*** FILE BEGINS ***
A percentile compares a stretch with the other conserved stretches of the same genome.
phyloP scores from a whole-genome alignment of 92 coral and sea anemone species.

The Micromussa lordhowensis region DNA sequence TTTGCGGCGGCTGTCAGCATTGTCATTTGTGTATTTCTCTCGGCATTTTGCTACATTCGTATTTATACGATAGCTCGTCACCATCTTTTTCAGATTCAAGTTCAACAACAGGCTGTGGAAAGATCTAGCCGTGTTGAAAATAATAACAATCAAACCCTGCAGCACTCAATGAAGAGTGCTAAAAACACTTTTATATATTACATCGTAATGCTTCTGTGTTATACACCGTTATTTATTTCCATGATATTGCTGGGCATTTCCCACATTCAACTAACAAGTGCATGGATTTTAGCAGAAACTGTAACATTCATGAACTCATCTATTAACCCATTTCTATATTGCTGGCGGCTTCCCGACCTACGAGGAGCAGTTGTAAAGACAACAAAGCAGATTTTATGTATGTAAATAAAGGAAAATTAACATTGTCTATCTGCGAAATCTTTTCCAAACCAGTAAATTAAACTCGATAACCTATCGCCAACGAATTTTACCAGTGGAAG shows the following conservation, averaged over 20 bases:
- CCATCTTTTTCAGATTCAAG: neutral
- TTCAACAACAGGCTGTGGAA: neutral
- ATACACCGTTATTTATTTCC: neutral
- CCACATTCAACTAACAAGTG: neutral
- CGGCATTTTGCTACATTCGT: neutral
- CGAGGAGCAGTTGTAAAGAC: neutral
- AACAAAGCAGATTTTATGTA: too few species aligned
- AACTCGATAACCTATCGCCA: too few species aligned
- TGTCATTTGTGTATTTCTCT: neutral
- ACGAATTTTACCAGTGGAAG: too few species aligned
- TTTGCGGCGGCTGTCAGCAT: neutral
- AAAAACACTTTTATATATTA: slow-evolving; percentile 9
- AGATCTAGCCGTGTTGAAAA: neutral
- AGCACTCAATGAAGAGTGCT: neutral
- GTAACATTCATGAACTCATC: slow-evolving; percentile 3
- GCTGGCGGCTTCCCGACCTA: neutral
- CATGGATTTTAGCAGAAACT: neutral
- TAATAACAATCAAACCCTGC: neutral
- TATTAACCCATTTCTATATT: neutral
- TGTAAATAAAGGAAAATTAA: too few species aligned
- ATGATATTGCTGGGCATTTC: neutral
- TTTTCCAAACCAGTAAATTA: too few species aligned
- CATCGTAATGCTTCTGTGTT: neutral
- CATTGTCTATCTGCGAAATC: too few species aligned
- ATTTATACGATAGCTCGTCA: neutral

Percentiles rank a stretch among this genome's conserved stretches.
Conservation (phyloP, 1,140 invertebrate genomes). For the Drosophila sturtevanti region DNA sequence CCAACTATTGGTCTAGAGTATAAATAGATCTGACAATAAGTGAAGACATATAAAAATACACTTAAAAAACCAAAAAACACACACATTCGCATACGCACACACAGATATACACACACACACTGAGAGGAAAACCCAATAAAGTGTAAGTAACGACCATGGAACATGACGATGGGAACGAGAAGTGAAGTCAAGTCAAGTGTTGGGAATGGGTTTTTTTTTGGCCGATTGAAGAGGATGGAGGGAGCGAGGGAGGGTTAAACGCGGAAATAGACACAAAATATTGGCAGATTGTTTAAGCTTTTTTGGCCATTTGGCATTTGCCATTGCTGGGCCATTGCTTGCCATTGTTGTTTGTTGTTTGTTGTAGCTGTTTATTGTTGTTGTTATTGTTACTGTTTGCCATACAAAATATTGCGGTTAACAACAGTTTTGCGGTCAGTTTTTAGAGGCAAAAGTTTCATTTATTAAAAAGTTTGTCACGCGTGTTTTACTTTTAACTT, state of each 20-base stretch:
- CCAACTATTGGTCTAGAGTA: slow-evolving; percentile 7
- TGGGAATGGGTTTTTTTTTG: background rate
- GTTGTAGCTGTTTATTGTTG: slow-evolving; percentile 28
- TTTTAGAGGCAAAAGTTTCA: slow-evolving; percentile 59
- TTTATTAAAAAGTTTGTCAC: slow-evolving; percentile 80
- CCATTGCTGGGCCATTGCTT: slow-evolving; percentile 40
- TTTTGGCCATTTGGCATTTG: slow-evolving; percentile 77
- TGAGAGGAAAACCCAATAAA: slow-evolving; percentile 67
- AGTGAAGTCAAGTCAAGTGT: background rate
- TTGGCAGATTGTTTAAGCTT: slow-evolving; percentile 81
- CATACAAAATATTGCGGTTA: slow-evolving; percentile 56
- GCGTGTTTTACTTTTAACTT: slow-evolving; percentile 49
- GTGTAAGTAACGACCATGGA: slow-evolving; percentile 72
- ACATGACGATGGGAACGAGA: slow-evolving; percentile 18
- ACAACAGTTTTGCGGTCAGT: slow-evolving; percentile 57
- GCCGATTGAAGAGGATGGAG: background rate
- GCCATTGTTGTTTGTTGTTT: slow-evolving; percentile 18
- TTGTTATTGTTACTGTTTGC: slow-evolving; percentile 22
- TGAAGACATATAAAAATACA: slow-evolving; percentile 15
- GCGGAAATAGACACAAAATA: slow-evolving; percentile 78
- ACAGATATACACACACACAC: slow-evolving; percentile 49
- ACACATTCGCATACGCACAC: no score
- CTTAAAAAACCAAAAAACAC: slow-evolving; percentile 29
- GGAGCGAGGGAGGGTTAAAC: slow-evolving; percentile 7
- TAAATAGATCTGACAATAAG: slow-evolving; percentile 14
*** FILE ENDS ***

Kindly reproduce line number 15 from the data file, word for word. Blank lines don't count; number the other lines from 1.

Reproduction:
- AAAAACACTTTTATATATTA: slow-evolving; percentile 9